The power of business to do good

The world’s business leaders are meeting in Davos this week for their annual get-together.  It is, as ever, a high profile event, reported on extensively […]

The world’s business leaders are meeting in Davos this week for their annual get-together.  It is, as ever, a high profile event, reported on extensively through media outlets from the Times of India to Time magazine, and the BBC to The Australian.

These chief executives and chairmen will undoubtedly agree that they, as responsible capitalists, are committed to making the world a better place, and will stand side-by-side in photocalls with politicians, NGO heads, celebrities and religious leaders, who will say they believe them.   And people will look on from the side, questioning their intentions, having ulterior motives, and arguing that nothing will change.  And they may be right in some cases.

However, the reality is that these business men (and they are still overwhelmingly male; although it’s growing, the proportion of female delegates at Davos will be under 20%) may be the best chance we have of tackling the seemingly intractable social, environmental and economic issues facing us as a planet and a human race.

We want a co-ordinated, international approach to big global issues?  Who is better placed to address these, multinational businesses or national governments?

We want the world’s consumers (and the number of ‘relevant’ consumers is likely to rise from 500 million today to two and a half billion in the next decade) to adopt greener consumption habits?  Big businesses are the only ones who have a track record of being able to change consumer behaviour, so they’ve got the tools to change our habits for the better.

We want the media to pay attention to increased flooding in Asia or famine in Africa or forced labour in Latin America?  Governmental organisations and NGOs have been talking about these issues for years without any real media cut-through in Europe and North America.  Big companies can take these issues and make them a cause that matters for their staff, their customers, their investors.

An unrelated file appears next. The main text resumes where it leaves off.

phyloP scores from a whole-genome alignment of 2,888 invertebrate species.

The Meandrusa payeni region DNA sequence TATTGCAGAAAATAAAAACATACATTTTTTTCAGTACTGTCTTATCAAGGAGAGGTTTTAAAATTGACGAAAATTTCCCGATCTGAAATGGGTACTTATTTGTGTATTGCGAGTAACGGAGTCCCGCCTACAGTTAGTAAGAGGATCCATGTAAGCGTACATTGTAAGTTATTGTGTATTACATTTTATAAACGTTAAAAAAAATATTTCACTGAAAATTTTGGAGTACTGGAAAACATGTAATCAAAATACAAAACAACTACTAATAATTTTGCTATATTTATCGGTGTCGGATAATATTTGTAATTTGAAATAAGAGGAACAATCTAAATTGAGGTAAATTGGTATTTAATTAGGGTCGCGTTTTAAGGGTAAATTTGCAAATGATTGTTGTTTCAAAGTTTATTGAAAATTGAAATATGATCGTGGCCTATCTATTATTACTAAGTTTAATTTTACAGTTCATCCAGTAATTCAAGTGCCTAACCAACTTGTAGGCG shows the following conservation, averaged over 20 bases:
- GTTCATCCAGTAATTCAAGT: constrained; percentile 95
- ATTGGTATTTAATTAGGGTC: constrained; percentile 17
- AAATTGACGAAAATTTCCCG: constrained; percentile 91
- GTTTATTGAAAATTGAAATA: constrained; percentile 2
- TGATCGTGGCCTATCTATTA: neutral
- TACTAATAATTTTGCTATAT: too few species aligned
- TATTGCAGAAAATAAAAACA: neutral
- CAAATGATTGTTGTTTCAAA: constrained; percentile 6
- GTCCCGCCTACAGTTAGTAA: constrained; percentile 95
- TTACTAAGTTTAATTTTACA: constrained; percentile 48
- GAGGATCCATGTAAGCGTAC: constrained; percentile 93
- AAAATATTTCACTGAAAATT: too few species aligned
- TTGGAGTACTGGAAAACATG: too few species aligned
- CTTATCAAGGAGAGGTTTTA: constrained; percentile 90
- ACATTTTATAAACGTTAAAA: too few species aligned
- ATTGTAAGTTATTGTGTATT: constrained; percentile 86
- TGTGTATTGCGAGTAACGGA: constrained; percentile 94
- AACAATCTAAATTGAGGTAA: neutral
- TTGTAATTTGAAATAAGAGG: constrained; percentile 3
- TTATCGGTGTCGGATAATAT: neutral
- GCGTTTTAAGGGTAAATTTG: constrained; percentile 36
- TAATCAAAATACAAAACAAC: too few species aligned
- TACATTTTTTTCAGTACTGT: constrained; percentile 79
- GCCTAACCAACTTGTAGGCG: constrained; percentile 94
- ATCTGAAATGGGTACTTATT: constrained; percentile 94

Who is more likely to invest in long-term solutions?  Businesses that have been around for decades if not centuries, or governments caught up in the near constant electioneering of four or five year terms?

The big multinationals are the gateway to millions of smaller supplier businesses, tens of millions of employees, billions of consumers. They reach and influence our media and politicians. Even the bankers listen to them.  And they are a manageable group.  They can all get together in one place, as they are this week.

We have to give them a chance. So what if some of it is ego-driven?  It’s not as if those other gatherings – European Union summits, World Trade Organisation negotiations or Climate Change summits – have covered themselves in glory.  It’s time to give the business leaders a chance.

The most effective pressure groups – who above all want change – recognised this some time ago, as Chris Rose, the former programme director for Greenpeace UK, points out in his excellent book, ‘What Makes People Tick?’: ‘..governments were no longer leading, they were starting to follow business.  Our old strategies of hitting governments through media were paying diminishing returns. We were good at spotting these things – Greenpeace started shifting its campaigns to focus on corporate power long before it became standard practice among other NGOs.’

Businesses need regulating – by governments, by media, by investors, by pressure groups, by us as consumers – and there are too many examples of short-termism, selfishness and greed in the business world to suggest they be given a free run at it.  But they do occupy (yes, Occupy) a unique position in the world to effect real change for good.